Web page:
Nagios is not the prettiest monitoring tool, but I do love it. There is something wonderful about all those little green squares telling me that everything is up and working.

I still remember the first time I set up a small Nagios system in my organization – I wrote every configuration file by hand and watched the green squares multiply as I added more hosts and services. It was fun at first, but as the system grew, editing all those configuration files by hand quickly became tedious. If you’re like me, the need to automate tedious tasks is overwhelming. That’s where the Landscape API comes in to make this simple.

At it’s heart, Landscape is a tool to help you manage your computing architecture. Landscape allows you to assign tags to every computer in your infrastructure. We’re going to use the Landscape API plus these tags to discover new computers and automatically configure them in Nagios. Add a computer to Landscape and it will automatically be added to Nagios with the appropriate hostgroup and services automatically configured.

The Landscape API
To use the Landscape API you need three pieces of information: the Landscape API endpoint URI, the user key, and the secret for your user.

To find your API credentials, log in to the Landscape web interface and click your username on the top right. Your API credentials are in the “API Access” section.

For this example, we’ll use the python API client provided with Landscape (NOTE, you must install the landscape-api package first). Here’s how to query for a list of all the computers in registered with Landscape:

 1
 2
 3
 4
 5
 6
 7
 8
 9
10
11
12
13
14
15
16
17
18
19
20
21
22
23
24
25
26
27
28
29
30
from landscape_api.base import API

landscape_uri = "https://landscape.canonical.com/api/"
landscape_key = "43NW6OV71L32CSOPCJGX"
landscape_secret = "agBf3v267DqO8vtVRnzjseWfYdV4ueklj5a81iIT"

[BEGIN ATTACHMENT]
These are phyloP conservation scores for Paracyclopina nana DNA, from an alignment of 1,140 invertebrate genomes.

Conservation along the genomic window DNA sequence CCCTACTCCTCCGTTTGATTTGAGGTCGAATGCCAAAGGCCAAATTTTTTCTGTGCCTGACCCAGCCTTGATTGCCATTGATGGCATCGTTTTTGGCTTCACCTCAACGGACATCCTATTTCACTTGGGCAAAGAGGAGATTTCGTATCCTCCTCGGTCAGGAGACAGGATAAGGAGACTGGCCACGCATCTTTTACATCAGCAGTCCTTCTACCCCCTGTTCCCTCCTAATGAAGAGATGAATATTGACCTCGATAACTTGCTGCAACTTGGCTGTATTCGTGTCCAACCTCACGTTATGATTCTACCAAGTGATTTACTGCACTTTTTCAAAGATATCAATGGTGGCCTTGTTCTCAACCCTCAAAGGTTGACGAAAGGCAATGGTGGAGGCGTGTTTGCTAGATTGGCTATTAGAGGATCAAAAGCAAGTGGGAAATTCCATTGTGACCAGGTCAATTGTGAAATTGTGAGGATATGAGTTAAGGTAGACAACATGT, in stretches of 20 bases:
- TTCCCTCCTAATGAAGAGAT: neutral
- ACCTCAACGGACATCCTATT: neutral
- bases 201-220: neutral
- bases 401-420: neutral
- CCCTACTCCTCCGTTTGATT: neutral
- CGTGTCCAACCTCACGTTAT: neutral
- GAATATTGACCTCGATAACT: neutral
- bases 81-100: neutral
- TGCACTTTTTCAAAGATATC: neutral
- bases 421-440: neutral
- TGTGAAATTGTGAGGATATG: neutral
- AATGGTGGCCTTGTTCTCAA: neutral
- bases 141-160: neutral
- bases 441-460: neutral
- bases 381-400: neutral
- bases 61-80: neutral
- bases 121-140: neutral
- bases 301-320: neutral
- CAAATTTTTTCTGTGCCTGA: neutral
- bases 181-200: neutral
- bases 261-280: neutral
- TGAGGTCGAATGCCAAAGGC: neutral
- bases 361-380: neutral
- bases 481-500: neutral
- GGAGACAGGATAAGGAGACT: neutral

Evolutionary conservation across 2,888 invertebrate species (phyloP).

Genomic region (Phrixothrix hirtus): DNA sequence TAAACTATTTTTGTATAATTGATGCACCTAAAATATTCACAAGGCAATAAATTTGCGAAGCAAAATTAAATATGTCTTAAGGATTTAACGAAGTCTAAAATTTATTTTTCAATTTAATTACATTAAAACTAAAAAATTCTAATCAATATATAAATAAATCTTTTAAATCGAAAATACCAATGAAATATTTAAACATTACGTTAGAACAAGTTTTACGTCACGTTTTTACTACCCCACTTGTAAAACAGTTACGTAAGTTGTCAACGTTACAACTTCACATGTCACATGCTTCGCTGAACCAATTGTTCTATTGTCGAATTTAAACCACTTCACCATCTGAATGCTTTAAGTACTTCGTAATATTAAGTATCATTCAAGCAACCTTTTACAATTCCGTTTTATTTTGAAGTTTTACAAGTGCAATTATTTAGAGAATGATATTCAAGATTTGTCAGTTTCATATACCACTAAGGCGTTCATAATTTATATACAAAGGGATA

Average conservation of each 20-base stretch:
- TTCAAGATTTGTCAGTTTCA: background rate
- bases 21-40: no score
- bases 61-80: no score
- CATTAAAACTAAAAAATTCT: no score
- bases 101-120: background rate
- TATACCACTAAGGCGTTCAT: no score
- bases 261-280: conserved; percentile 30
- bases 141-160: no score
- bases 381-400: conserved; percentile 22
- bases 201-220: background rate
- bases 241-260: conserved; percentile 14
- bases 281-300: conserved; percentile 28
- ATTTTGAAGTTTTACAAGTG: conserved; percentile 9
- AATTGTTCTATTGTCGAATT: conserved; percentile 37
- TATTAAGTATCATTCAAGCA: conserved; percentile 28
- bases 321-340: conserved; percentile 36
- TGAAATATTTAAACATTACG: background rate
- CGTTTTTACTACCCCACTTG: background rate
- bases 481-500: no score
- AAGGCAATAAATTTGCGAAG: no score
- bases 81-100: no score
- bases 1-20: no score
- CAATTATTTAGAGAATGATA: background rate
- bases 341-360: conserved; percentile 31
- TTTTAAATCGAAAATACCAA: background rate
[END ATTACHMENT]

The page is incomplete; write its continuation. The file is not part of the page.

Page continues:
api = API(landscape_uri, landscape_key, landscape_secret)

api.get_computers()
[{u'access_group': u'server',
u'comment': u'',
u'hostname': u'appserv1',
u'id': 1,
u'last_exchange_time': None,
u'last_ping_time': u'2012-09-07T15:19:22Z',
u'reboot_required_flag': False,
u'tags': [u'lucid', u'server', u'webfarm'],
u'title': u'Application Server 1',
u'total_memory': 1024,
u'total_swap': 1024},
{u'access_group': u'server',
u'comment': u'',
u'hostname': u'appserv2',
u'id': 2,
u'last_exchange_time': None,
u'last_ping_time': u'2012-09-07T15:18:22Z',
u'reboot_required_flag': False,
u'tags': [u'nagios', u'precise', u'server', u'webserver'],
u'title': u'Application Server 2',
u'total_memory': 1024,
u'total_swap': 1024}]

 

For this example we will also apply a filter to the get_computers() call so we only get back computers tagged with “nagios” and we will ask for the networking information to be included in the response.

 1
 2
 3
 4
 5
 6
 7
 8
 9
10
11
12
13
14
15
16
17
api.get_computers(query="tag:nagios", with_networking=True)
[{u'access_group': u'server',
u'comment': u'',
u'hostname': u'appserv2',
u'id': 2,
u'last_exchange_time': None,
u'last_ping_time': u'2012-09-07T15:18:22Z',
u'network_devices': [{u'broadcast_address': u'192.168.0.255',
u'interface': u'eth0',
u'ip_address': u'192.168.0.61',
u'mac_address': u'00:1f:d9:ce:e1:69',
u'netmask': u'255.255.255.0'}],
u'reboot_required_flag': False,
u'tags': [u'nagios', u'precise', u'server', u'webserver'],
u'title': u'Application Server 2',
u'total_memory': 1024,
u'total_swap': 1024}]

 

Nagios Configuration
Once we get the computers we’re interested in, we need to add them to the Nagios config. This example creates a separate configuration file for each Landscape computer. These should all be stored in a directory which Nagios will read.

To tell Nagios to process all files in a directory (and it’s subdirectories) you use the cfg_dir= command like this:

1
cfg_dir=/path/to/host/files

 

Now all we have to do is create files in that directory for each host we get back from Landscape.

A Nagios host configuration file looks something like this:

1
2
3
4
5
6
7
define host{
    use          linux-host
    host_name    appserv2
    alias        Application Server 2
    address      192.168.0.61
    hostgroups   server, webserver
}

 

This file defines the host by specifying the host_name, alias, and address. The “use” parameter causes this host to inherit all the settings of the “linux-host” template. The “hostgroups” parameter puts this host under the “server” hostgroup and the “webserver” hostgroup.

The hostgroups define all the services that need to be monitored for any host that is part of the hostgroup. In this example, our host will get all services from the “server” hostgroup and the “webserver” hostgroup.

The Script